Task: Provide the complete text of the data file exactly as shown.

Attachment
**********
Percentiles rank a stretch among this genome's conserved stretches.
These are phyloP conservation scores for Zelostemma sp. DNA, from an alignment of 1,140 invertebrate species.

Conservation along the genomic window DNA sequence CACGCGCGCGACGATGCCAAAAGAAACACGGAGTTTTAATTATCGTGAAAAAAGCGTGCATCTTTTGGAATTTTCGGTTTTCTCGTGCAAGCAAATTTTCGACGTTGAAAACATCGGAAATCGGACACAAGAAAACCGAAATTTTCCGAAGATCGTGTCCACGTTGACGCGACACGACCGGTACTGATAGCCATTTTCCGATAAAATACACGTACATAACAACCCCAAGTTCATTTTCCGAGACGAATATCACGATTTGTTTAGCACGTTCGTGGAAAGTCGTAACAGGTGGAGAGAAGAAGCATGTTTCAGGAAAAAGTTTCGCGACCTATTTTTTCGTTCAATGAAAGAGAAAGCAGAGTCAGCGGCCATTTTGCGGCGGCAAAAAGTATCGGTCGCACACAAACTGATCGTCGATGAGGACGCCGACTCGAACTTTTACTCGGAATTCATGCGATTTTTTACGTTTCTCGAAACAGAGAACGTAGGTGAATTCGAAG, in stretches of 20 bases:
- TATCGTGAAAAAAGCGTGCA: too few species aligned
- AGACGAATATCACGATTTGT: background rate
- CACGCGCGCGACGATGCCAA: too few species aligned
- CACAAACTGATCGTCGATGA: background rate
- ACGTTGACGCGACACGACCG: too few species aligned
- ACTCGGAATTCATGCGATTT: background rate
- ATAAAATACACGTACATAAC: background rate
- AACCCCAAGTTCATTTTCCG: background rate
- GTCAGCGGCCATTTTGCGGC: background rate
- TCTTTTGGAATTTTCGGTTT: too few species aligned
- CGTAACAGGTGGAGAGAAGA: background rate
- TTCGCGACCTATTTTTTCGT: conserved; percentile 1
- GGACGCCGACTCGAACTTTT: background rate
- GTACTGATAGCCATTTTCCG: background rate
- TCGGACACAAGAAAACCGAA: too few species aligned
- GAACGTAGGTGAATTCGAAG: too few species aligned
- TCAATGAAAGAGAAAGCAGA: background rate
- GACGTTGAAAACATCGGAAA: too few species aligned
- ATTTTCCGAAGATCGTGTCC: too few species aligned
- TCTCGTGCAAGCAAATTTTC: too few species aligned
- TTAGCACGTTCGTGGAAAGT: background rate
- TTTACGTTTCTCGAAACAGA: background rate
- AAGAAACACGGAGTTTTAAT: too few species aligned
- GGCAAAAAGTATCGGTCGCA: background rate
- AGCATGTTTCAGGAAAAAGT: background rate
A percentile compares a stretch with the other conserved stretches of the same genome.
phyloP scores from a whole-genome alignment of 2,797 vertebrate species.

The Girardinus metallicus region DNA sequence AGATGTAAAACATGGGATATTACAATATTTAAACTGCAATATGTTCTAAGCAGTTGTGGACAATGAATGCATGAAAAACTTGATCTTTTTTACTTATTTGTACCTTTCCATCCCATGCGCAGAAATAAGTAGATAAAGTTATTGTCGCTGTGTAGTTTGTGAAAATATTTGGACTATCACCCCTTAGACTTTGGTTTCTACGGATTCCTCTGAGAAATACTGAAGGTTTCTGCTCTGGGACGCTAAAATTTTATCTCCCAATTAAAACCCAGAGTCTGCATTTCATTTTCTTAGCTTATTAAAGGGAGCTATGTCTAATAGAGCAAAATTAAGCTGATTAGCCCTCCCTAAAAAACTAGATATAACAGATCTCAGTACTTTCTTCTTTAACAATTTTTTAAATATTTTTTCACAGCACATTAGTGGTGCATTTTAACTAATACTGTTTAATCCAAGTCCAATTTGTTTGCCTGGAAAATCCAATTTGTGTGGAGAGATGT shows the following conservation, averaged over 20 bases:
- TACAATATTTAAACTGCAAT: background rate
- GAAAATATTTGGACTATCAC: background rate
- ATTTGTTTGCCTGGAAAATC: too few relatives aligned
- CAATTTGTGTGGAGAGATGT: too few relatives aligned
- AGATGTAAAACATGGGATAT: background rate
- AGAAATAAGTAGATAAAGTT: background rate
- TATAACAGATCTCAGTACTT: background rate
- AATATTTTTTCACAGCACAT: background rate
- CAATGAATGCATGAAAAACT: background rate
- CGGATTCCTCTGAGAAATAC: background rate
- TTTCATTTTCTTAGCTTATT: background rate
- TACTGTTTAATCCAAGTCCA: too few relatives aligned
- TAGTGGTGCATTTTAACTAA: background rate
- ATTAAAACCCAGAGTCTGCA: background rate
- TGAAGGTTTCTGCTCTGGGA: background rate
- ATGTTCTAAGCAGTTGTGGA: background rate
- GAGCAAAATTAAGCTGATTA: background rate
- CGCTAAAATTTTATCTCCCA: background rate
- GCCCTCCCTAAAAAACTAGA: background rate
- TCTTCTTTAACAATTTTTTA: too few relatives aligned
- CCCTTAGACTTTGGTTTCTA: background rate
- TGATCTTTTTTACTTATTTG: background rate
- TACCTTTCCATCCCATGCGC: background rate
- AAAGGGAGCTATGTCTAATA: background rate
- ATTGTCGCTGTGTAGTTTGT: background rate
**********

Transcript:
Percentiles rank a stretch among this genome's conserved stretches.
These are phyloP conservation scores for Zelostemma sp. DNA, from an alignment of 1,140 invertebrate species.

Conservation along the genomic window DNA sequence CACGCGCGCGACGATGCCAAAAGAAACACGGAGTTTTAATTATCGTGAAAAAAGCGTGCATCTTTTGGAATTTTCGGTTTTCTCGTGCAAGCAAATTTTCGACGTTGAAAACATCGGAAATCGGACACAAGAAAACCGAAATTTTCCGAAGATCGTGTCCACGTTGACGCGACACGACCGGTACTGATAGCCATTTTCCGATAAAATACACGTACATAACAACCCCAAGTTCATTTTCCGAGACGAATATCACGATTTGTTTAGCACGTTCGTGGAAAGTCGTAACAGGTGGAGAGAAGAAGCATGTTTCAGGAAAAAGTTTCGCGACCTATTTTTTCGTTCAATGAAAGAGAAAGCAGAGTCAGCGGCCATTTTGCGGCGGCAAAAAGTATCGGTCGCACACAAACTGATCGTCGATGAGGACGCCGACTCGAACTTTTACTCGGAATTCATGCGATTTTTTACGTTTCTCGAAACAGAGAACGTAGGTGAATTCGAAG, in stretches of 20 bases:
- TATCGTGAAAAAAGCGTGCA: too few species aligned
- AGACGAATATCACGATTTGT: background rate
- CACGCGCGCGACGATGCCAA: too few species aligned
- CACAAACTGATCGTCGATGA: background rate
- ACGTTGACGCGACACGACCG: too few species aligned
- ACTCGGAATTCATGCGATTT: background rate
- ATAAAATACACGTACATAAC: background rate
- AACCCCAAGTTCATTTTCCG: background rate
- GTCAGCGGCCATTTTGCGGC: background rate
- TCTTTTGGAATTTTCGGTTT: too few species aligned
- CGTAACAGGTGGAGAGAAGA: background rate
- TTCGCGACCTATTTTTTCGT: conserved; percentile 1
- GGACGCCGACTCGAACTTTT: background rate
- GTACTGATAGCCATTTTCCG: background rate
- TCGGACACAAGAAAACCGAA: too few species aligned
- GAACGTAGGTGAATTCGAAG: too few species aligned
- TCAATGAAAGAGAAAGCAGA: background rate
- GACGTTGAAAACATCGGAAA: too few species aligned
- ATTTTCCGAAGATCGTGTCC: too few species aligned
- TCTCGTGCAAGCAAATTTTC: too few species aligned
- TTAGCACGTTCGTGGAAAGT: background rate
- TTTACGTTTCTCGAAACAGA: background rate
- AAGAAACACGGAGTTTTAAT: too few species aligned
- GGCAAAAAGTATCGGTCGCA: background rate
- AGCATGTTTCAGGAAAAAGT: background rate
A percentile compares a stretch with the other conserved stretches of the same genome.
phyloP scores from a whole-genome alignment of 2,797 vertebrate species.

The Girardinus metallicus region DNA sequence AGATGTAAAACATGGGATATTACAATATTTAAACTGCAATATGTTCTAAGCAGTTGTGGACAATGAATGCATGAAAAACTTGATCTTTTTTACTTATTTGTACCTTTCCATCCCATGCGCAGAAATAAGTAGATAAAGTTATTGTCGCTGTGTAGTTTGTGAAAATATTTGGACTATCACCCCTTAGACTTTGGTTTCTACGGATTCCTCTGAGAAATACTGAAGGTTTCTGCTCTGGGACGCTAAAATTTTATCTCCCAATTAAAACCCAGAGTCTGCATTTCATTTTCTTAGCTTATTAAAGGGAGCTATGTCTAATAGAGCAAAATTAAGCTGATTAGCCCTCCCTAAAAAACTAGATATAACAGATCTCAGTACTTTCTTCTTTAACAATTTTTTAAATATTTTTTCACAGCACATTAGTGGTGCATTTTAACTAATACTGTTTAATCCAAGTCCAATTTGTTTGCCTGGAAAATCCAATTTGTGTGGAGAGATGT shows the following conservation, averaged over 20 bases:
- TACAATATTTAAACTGCAAT: background rate
- GAAAATATTTGGACTATCAC: background rate
- ATTTGTTTGCCTGGAAAATC: too few relatives aligned
- CAATTTGTGTGGAGAGATGT: too few relatives aligned
- AGATGTAAAACATGGGATAT: background rate
- AGAAATAAGTAGATAAAGTT: background rate
- TATAACAGATCTCAGTACTT: background rate
- AATATTTTTTCACAGCACAT: background rate
- CAATGAATGCATGAAAAACT: background rate
- CGGATTCCTCTGAGAAATAC: background rate
- TTTCATTTTCTTAGCTTATT: background rate
- TACTGTTTAATCCAAGTCCA: too few relatives aligned
- TAGTGGTGCATTTTAACTAA: background rate
- ATTAAAACCCAGAGTCTGCA: background rate
- TGAAGGTTTCTGCTCTGGGA: background rate
- ATGTTCTAAGCAGTTGTGGA: background rate
- GAGCAAAATTAAGCTGATTA: background rate
- CGCTAAAATTTTATCTCCCA: background rate
- GCCCTCCCTAAAAAACTAGA: background rate
- TCTTCTTTAACAATTTTTTA: too few relatives aligned
- CCCTTAGACTTTGGTTTCTA: background rate
- TGATCTTTTTTACTTATTTG: background rate
- TACCTTTCCATCCCATGCGC: background rate
- AAAGGGAGCTATGTCTAATA: background rate
- ATTGTCGCTGTGTAGTTTGT: background rate